October 15, 2017 Click on the left end of the black bar to play/pause
October 15, 2017
Fr. George Smiga
The difficulty of understanding today’s parable of the wedding feast is the strange response of those who were invited. Some simply said, “No,” and went about their own business. But the parable tells us that the rest mistreated the messengers and killed them. So why would you kill someone who is inviting you to a wedding feast? The response seems absurd. In fact the only way I can make sense out of it is to imagine that those who responded in that way did not see the king’s offer as an invitation but somehow as an attack. They did not perceive the request to come as a gift but something that would do them harm.
How can we explain such a mistaken conclusion? To answer that question we need go no further than our own experience. As you and I make decisions and choices in our lives, denial, hurt, and pre-judgments can skew our perception so that what is a positive opportunity can appear as a threat.
There might be something wrong in your family, one of your children failing in school, or a deteriorating financial situation. But you are in denial. You don’t want to hear anything about it. Your spouse comes to you and says, “We have to talk about Billy. Let’s discuss our budget.” You explode. The response to the invitation to discuss is not simply a refusal, but a rejection with violence. “Don’t bother me. I don’t want to talk about it!” An opportunity to make progress in a difficult situation is rejected in anger because of denial.
A friend or family member may have hurt or slighted you, and you have been nurturing that pain for months. Then one day you receive an invitation in the mail to that person’s birthday party. You crumple up the invitation and throw it in the trash, muttering, “Over my dead body!” An invitation to a celebration turns violent because of hurt.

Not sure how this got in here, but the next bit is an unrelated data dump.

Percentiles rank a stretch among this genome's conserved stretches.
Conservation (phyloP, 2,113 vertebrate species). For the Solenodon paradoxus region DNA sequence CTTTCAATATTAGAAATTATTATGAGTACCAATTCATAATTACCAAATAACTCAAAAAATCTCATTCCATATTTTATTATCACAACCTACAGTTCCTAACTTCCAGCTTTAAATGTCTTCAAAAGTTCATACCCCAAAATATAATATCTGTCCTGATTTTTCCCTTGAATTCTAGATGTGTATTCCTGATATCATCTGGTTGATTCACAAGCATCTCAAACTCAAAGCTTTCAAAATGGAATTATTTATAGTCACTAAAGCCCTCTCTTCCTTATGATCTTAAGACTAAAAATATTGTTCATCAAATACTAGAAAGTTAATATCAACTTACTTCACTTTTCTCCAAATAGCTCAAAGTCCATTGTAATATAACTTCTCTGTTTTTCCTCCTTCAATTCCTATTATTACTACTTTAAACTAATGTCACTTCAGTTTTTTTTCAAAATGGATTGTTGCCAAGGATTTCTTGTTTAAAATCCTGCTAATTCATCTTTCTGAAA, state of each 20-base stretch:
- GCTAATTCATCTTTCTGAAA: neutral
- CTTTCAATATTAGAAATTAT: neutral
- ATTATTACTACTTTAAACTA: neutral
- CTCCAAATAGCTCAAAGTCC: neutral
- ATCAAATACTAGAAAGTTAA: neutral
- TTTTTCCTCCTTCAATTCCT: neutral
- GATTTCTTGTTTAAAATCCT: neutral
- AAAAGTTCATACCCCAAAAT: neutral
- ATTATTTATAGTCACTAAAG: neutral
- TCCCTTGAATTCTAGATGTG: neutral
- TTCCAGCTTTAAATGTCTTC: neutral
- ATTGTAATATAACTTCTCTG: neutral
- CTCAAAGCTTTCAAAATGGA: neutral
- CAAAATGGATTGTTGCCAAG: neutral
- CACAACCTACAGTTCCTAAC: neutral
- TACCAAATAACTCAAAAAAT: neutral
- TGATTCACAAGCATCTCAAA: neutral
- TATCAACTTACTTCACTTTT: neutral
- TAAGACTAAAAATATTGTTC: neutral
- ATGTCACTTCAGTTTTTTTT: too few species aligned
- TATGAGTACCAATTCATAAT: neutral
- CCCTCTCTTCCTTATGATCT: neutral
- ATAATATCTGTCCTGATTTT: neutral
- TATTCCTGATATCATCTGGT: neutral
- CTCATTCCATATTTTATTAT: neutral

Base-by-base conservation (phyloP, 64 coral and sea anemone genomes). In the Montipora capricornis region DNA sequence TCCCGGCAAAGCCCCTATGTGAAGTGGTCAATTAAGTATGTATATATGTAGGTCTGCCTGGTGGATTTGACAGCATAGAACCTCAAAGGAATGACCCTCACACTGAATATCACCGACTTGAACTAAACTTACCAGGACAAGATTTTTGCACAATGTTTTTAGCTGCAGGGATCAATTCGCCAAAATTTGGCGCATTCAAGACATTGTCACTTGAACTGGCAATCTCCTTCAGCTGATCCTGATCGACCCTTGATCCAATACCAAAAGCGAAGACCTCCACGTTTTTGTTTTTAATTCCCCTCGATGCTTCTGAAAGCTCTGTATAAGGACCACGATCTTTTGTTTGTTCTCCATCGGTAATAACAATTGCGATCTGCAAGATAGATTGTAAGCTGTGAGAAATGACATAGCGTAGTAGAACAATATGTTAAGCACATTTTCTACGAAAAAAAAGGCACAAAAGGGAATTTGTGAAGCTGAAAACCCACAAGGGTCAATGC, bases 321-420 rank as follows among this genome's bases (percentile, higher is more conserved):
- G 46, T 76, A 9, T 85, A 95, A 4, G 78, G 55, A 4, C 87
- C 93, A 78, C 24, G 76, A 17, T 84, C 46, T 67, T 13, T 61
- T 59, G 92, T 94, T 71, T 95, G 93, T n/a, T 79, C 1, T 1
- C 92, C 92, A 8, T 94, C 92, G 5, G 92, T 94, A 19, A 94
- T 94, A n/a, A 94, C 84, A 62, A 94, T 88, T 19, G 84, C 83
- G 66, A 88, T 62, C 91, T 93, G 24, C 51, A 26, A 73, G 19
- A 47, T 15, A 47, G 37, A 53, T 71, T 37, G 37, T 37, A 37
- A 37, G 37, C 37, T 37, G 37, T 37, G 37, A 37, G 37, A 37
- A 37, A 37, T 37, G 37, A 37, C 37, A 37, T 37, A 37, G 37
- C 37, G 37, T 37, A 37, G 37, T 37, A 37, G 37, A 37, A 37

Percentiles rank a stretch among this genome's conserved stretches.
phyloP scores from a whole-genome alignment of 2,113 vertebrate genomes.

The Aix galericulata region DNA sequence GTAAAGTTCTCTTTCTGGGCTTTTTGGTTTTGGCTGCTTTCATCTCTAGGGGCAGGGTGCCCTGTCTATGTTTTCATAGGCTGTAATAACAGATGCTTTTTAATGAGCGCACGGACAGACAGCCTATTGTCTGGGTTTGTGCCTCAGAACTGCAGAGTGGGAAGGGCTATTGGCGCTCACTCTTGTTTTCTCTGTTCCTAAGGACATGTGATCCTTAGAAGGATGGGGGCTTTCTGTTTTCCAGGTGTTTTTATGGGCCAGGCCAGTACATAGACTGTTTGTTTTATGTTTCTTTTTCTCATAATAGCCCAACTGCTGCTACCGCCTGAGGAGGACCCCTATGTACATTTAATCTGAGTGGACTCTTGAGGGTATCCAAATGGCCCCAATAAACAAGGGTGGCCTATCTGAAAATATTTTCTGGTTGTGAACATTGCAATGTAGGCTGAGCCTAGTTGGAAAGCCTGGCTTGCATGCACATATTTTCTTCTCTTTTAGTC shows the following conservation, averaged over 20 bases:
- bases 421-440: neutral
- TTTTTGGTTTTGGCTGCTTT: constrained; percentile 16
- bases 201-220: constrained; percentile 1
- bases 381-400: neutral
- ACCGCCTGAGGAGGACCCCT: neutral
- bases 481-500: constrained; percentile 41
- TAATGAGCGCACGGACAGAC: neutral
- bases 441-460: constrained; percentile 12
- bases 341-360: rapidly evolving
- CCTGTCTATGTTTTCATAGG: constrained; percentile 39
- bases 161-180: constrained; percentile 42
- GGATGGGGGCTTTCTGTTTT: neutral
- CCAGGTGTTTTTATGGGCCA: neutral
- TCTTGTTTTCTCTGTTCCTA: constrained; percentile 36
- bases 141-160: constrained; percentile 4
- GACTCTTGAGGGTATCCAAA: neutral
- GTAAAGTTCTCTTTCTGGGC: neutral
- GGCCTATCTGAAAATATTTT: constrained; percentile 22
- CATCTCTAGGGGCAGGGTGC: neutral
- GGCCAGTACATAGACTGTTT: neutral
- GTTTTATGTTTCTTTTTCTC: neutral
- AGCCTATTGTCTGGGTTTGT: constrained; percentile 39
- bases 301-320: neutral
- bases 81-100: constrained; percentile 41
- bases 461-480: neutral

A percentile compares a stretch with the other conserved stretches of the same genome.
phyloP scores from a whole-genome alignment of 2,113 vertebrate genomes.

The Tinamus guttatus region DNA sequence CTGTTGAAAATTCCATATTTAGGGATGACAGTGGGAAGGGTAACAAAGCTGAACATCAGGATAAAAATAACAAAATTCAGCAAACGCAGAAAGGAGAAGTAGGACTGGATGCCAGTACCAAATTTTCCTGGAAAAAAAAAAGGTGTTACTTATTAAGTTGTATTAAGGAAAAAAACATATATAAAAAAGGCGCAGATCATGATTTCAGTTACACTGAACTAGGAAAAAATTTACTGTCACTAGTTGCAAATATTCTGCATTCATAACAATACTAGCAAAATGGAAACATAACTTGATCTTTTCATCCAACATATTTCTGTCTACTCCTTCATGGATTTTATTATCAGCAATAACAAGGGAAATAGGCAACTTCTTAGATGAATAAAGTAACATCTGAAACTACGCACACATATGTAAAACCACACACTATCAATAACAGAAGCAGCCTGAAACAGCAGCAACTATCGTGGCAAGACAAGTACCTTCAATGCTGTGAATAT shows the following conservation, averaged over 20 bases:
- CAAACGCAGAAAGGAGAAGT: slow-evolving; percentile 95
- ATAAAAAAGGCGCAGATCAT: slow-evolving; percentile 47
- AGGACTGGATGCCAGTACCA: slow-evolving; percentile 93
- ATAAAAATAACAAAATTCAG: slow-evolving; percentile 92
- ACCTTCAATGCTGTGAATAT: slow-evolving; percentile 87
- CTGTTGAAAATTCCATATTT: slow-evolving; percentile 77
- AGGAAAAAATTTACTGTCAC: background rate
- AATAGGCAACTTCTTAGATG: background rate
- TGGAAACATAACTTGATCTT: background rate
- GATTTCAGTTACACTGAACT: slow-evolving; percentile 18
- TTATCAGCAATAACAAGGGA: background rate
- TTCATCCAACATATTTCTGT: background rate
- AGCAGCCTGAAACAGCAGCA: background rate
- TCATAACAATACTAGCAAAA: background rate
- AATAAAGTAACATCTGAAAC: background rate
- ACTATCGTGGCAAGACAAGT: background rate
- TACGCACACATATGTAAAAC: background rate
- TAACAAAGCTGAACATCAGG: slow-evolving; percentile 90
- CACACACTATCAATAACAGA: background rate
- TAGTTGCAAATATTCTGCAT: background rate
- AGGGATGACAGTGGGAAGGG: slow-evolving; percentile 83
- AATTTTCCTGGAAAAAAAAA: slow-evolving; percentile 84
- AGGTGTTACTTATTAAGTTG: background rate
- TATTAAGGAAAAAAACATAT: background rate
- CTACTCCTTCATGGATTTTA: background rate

Pre-judgment also spoils the feast. Once we have made up our minds about something, once we have closed our hearts, the invitation to rethink our opinions can come across as an attack. This is particularly true in our polarized political climate. All of us have opinions and our positions are often hardened. When someone suggests that we might think a new thought, we can respond with resentment. Someone asks you, “What do you think about Congress’ approach to health care?” or “What is your opinion on the Church’s teaching on the right to immigration?” Complaints and frustrations spew out as your temperature rises. The invitation to think a new thought can appear as a threat because of pre-judgment.
Now the good news of today’s parable is that what appears to us as an attack can in fact be something very different. We believe that our God, our King, is preparing a great wedding celebration for Jesus, and we are all invited. Despite our denial, hurt, and pre-judgment, God keeps inviting us to a celebration that is hopeful and filled with joy. And even if we refuse them, God keeps sending invitations. So the next time that you feel angry because of an opportunity to talk, to heal, or to re-think something, remember this parable. That which appears to us a threat might, in fact, be a gift from someone who loves us. That which makes us angry today can, in truth, be an invitation to the wedding feast of God.